If you can’t get your lawyers to agree that the best approach to content production is to let them set the themes and then outsource the production, then at least ensure you have a challenge function to make sure you have a consistent quality, tone and message.
The next time you sit down to write a piece of content, or better still when you sit down to map out your firm’s content plan for the next 6 to 12 months, consider this Content Checklist to make sure your content is on point and delivering the best possible outcome for your firm.
Have you Calls To Action on your website?
Think about it, you invest all your time (and money) setting goals, identifying your audience and developing content, but if your visitors are left with only a Contact Us page or an email link to click at the bottom of your blog, are you really surprised you aren’t getting many leads?
What is it you want your visitors to do to become a lead?AND...When you decide this, make sure you actually give them the opportunity to do it!
It is amazing how many firms have jumped on the content marketing bandwagon because they feel they have to. They produce huge amounts of content and wonder why they aren’t getting many leads, but if there aren’t clear calls to action, are you surprised?
For your website to produce leads you must make sure it has several calls to action throughout it. How else will a visitor become a lead if you don’t give them something to click on and engage with?
Calls to action can range in sophistication from simple “Sign up to our Newsletter” buttons (although please don’t rely on this as the only way to build your email list as there are several ways to do this), to actual content offers such as “How To Develop A Growth Plan For Law Firms”.
The important thing is to consider where your prospects are in their journey towards doing business with you and the different types of information they are looking for at each stage.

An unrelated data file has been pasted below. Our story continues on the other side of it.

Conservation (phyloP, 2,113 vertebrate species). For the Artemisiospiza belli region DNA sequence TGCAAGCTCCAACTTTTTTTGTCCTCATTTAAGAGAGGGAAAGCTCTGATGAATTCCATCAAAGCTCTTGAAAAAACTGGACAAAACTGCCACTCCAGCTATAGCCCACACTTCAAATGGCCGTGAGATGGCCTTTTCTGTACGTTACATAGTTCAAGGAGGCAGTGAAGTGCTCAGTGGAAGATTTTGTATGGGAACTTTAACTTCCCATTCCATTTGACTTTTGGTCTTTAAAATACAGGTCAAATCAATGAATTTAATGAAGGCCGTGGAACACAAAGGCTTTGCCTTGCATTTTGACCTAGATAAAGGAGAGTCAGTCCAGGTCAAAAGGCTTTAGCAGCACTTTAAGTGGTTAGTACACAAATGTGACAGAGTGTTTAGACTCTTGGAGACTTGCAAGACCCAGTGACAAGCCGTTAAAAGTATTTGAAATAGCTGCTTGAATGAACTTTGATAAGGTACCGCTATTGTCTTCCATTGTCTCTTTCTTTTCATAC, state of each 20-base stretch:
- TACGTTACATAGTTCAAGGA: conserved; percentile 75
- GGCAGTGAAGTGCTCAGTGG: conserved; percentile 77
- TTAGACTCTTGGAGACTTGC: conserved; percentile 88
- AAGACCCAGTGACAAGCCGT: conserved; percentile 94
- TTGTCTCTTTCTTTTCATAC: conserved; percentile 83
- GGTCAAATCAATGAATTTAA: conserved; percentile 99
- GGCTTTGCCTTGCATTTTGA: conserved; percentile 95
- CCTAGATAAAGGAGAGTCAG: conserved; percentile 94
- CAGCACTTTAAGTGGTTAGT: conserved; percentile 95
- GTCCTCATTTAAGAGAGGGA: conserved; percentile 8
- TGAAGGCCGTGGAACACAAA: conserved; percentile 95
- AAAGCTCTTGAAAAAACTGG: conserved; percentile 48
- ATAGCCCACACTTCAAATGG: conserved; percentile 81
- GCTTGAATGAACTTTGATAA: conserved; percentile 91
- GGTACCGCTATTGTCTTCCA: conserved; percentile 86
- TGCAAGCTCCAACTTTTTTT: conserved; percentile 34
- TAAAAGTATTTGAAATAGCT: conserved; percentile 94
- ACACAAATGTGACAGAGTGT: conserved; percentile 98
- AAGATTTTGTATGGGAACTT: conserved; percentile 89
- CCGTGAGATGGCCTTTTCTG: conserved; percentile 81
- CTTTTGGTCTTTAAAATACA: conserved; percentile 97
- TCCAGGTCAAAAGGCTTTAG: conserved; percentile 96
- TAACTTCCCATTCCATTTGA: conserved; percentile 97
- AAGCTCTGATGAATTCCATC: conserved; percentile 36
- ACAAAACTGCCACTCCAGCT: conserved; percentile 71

- Are they faced with a problem and just starting to research it?
- Have they identified the problem and now looking for a solution?
- Have they decided on the solution and looking at various firms?
Where Do You Place Your Calls To Action?
The placement of your Call To Action will have a direct influence
on how well they perform. Like every aspect of Inbound Marketing you need to continue to test what works and what doesn’t with your audience. Every audience is different so there is no right or wrong answer, you need to test and analyse your results continually to see what is working.
To help you determine where to place your Calls To Action we have listed several ideas below. This checklist can also be found in our Legal Marketing Resource section of our website.
When most people think about a new website they immediately start to think about the design. Whilst the design of your new website is very important, we believe it is only one of a number of elements you need to consider and why we have intentionally left it to the end of this guide.
We would concede that deep down we all want a good looking website which looks better than our competitors, let's think about this for a moment... what would you rather have - an ugly website producing 10 quality leads per week or a glossy website that produces nothing?
Now of course we know you’re not going to be happy with an ugly website, so let’s have a look at some of the design considerations you need to be aware of as you design your new law firm website.
First and foremost what does your website look like on arrival, what kerb appeal will your shiny new website have? Does your website use lots of relevant images? Make sure you consider breaking up your text with bullet points, tables and diagrams, headings and sub-headings or even quotations. People switch off if you hit them with a screen full of text. Make it easy for them to read it by breaking up the text into relevant sections.
Good navigation is essential to the design of your new website. Quite often little thought is given to navigation and it just sort of happens the way the web designer gives it to you. Did you know: a recent study by HubSpot found that one of the most important elements in a website redesign is the ease visitors have trying to find the information they are looking for?
So make finding your information easy through well-structured and well thought out navigation. Use sidebars, use internal links, use footers, use breadcrumbs, add search options in addition to the standard navigation bar at the top of your website.
Make sure your website can be seen on whatever browser or device your visitors may be using. Different browsers will treat websites in different ways and different devices, such as mobile phones, will render your website differently. With the explosion in browsing on mobile devices you must make sure your website displays properly and provides a good viewing experience no matter the browser or device.